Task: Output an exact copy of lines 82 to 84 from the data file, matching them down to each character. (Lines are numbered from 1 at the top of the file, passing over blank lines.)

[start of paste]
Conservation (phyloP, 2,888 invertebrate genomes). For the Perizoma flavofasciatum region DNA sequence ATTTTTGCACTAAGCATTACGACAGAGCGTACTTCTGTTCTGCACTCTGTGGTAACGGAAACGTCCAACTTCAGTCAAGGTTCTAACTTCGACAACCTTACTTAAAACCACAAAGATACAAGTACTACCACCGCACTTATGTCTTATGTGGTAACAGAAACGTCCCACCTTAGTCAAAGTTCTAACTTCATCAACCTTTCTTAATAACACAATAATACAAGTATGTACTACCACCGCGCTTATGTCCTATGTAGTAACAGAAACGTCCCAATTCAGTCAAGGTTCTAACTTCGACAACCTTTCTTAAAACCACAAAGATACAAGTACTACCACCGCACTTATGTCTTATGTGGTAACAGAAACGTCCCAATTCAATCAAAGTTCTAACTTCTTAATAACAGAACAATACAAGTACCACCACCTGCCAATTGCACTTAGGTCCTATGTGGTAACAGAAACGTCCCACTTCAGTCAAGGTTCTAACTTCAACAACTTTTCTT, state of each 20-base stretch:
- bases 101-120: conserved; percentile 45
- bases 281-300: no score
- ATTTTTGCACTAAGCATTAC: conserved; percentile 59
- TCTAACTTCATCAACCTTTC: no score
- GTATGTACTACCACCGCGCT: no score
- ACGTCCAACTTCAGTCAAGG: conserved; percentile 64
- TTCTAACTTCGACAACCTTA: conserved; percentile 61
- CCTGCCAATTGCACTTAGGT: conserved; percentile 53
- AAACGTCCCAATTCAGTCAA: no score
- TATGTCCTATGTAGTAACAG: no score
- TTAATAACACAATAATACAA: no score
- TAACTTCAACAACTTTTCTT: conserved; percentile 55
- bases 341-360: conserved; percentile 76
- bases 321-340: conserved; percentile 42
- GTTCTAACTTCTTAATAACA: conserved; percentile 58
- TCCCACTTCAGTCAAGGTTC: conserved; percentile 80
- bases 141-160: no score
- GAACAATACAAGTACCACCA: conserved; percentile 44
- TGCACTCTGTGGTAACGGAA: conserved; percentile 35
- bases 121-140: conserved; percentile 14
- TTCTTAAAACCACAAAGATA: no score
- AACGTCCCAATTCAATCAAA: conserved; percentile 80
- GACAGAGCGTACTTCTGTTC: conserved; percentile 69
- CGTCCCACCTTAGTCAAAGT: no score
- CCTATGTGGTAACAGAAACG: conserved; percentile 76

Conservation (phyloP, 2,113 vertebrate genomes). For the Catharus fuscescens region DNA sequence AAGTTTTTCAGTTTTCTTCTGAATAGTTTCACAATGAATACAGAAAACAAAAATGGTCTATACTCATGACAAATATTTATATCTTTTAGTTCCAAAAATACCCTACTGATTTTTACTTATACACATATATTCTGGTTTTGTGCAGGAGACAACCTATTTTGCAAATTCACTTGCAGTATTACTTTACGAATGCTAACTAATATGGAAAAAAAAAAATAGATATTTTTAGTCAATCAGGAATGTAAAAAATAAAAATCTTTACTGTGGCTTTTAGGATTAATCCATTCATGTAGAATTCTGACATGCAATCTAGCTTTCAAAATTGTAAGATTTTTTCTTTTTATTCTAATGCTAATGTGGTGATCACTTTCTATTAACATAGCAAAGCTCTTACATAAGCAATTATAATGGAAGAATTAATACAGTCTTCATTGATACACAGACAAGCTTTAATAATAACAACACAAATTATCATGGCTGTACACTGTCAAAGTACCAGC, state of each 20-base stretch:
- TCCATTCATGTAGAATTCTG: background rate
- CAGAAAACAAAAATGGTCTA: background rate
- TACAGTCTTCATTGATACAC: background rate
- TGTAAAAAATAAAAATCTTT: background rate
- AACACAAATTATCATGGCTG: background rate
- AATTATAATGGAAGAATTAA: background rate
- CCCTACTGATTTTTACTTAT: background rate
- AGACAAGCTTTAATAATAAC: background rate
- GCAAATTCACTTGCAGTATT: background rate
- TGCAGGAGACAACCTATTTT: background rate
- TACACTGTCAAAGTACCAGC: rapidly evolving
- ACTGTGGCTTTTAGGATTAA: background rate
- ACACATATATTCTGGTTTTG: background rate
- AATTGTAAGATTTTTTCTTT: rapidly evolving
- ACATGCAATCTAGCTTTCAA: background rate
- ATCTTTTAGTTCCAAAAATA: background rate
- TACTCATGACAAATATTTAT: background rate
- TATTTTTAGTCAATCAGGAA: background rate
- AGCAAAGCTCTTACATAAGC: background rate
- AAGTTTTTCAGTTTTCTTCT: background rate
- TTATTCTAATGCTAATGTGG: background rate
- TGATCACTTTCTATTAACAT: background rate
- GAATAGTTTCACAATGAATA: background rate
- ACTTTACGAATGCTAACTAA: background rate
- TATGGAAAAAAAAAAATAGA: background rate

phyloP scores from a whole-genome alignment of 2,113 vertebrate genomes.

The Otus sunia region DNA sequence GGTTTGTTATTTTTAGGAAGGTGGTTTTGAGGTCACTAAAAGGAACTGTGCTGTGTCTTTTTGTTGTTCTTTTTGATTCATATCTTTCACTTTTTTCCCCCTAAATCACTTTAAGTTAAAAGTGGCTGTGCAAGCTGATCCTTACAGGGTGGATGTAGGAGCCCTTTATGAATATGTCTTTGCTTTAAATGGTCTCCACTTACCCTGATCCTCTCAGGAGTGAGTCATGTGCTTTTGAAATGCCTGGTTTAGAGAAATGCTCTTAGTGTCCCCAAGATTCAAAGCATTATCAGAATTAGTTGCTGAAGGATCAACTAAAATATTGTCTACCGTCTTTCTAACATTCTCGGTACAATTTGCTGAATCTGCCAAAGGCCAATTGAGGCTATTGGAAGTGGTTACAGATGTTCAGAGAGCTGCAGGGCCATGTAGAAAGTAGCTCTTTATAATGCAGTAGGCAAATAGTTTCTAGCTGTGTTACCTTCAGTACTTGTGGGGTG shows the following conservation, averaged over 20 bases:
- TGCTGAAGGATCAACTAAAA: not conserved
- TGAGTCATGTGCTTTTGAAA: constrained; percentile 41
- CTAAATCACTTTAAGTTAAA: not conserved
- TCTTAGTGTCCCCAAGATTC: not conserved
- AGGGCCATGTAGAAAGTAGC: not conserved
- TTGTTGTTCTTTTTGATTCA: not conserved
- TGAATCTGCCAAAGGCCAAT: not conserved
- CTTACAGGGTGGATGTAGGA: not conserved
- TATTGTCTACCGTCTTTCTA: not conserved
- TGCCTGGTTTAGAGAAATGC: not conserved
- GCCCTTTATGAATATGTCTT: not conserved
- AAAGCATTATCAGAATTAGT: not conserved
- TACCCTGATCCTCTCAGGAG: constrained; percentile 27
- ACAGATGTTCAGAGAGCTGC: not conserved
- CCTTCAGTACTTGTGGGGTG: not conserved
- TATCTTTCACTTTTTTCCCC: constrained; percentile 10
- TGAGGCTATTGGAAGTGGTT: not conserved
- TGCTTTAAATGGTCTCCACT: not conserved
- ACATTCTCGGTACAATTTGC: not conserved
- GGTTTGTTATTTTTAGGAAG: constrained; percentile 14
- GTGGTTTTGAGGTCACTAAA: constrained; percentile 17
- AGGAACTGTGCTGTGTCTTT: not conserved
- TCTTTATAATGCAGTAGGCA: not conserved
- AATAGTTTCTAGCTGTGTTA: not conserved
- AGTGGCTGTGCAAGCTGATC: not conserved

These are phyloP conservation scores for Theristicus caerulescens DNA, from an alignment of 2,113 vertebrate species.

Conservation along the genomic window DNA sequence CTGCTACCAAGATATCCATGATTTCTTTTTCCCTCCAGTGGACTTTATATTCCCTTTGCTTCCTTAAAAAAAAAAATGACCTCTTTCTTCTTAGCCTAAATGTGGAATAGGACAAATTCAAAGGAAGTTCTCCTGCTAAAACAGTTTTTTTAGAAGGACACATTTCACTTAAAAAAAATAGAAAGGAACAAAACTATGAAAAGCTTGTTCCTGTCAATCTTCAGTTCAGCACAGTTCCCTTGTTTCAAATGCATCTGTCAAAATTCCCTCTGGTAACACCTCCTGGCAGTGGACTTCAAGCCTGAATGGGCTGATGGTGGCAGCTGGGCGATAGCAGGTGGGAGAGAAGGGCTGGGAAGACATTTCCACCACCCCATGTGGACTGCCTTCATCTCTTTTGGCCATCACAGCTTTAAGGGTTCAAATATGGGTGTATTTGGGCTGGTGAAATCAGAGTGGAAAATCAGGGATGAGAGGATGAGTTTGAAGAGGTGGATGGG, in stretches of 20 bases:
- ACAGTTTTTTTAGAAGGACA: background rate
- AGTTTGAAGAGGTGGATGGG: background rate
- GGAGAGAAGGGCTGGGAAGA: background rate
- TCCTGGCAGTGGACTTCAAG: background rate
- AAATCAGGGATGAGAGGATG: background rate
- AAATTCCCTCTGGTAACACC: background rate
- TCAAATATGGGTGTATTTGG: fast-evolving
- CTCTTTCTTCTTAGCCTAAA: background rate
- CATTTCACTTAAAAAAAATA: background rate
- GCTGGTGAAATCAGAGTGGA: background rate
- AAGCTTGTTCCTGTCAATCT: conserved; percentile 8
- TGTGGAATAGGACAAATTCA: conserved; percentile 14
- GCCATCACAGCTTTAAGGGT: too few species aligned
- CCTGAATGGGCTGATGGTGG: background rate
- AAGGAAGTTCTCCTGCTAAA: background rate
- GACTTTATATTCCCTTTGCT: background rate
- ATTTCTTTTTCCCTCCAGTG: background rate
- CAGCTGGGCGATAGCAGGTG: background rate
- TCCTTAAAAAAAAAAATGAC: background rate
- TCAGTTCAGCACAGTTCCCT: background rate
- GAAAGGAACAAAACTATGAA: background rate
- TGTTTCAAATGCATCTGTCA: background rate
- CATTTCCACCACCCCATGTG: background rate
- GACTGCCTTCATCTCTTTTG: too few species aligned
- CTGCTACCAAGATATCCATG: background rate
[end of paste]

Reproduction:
- ACAGTTTTTTTAGAAGGACA: background rate
- AGTTTGAAGAGGTGGATGGG: background rate
- GGAGAGAAGGGCTGGGAAGA: background rate